Because of these ideals we have received an honor which, even in our dreams, we did not think we would be worthy of. So permit me to relate an incident in my life.
In October of 1963 I became seriously ill and everybody thought I would not live. But nothing is impossible if so willed by God; that is why I am here before you, hale and hearty. When I recovered, I asked myself the following questions:
1. Why did I survive that serious illness?
2. What is God’s plan for my life?
3. Do I have a duty I have not yet accomplished?
My long period of waiting found its answer tonight. It is none other than the Award which my husband and I have received. This Award has a small voice which whispers that we have a duty and a responsibility to our country and that we should live to serve our fellowmen.
May I convey to the four corners of our country at this moment that we shall serve not only in Barrio Bantug, Mu?oz, Nueva Ecija, but in the whole Philippines wherever the need may arise in keeping with the ideals of our late President Ramon Magsaysay. With the PRRM, our townmates and all who uphold the high principles of our beloved Ramon Magsaysay, we want to share the honor we received.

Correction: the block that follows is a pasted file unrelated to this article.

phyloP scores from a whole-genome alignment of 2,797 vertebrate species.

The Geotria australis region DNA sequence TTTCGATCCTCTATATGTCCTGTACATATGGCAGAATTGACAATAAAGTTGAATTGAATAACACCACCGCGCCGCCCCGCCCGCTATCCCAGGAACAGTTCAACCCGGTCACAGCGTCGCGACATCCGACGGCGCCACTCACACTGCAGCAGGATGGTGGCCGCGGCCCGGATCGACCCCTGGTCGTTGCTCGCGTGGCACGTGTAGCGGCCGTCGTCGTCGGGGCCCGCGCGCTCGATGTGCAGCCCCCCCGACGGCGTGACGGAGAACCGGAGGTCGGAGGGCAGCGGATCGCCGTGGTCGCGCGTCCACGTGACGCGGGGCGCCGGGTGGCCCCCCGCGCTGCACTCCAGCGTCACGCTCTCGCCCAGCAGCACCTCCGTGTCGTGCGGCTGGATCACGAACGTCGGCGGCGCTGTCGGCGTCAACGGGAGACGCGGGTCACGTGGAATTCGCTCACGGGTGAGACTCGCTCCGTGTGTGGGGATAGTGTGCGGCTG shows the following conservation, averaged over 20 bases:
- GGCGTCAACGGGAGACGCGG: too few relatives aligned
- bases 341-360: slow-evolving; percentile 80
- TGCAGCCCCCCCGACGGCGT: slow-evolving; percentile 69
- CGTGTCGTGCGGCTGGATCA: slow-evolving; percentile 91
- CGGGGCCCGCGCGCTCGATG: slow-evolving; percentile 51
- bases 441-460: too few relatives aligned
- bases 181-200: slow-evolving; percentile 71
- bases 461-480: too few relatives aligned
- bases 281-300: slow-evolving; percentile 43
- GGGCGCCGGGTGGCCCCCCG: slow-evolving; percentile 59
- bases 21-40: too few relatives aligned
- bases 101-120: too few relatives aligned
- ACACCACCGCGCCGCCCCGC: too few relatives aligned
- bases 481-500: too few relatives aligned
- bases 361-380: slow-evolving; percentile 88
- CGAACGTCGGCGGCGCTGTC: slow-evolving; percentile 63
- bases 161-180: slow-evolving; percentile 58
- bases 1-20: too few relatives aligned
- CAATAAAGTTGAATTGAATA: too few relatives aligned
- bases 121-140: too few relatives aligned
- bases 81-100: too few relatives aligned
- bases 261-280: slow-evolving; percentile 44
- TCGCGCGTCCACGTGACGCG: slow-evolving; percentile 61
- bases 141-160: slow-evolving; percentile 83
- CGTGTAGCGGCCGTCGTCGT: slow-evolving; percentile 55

Silvino and ROSARIO ENCARNACION knew each other from childhood. SILVINO was born on February 17, 1913 in Poblacion Munoz, in the province of Nueva Ecija, Luzon, the Philippines, and ROSARIO three years his senior, on January 15, 1910 in the nearby town of Aliaga.
Although SILVINO’s father had sufficient education to become a grade school teacher, he left teaching and, after working as a timekeeper for a government road project, applied for 11 acres-of public land to farm in Barrio Bantug. Like so many other farmers, he soon had to mortgage his land in order to provide for his family and to send his children to school. He died when SILVINO, his fourth child, was three years old.
SILVINO completed only four years of Bantug Elementary School before he had to go to work to help his mother support her six children. However his curiosity and determination had been awakened, and with the help of an American correspondence school course he taught himself to be a tailor. “It was a business that needed little capital,” he recalls, and “service to people was important.”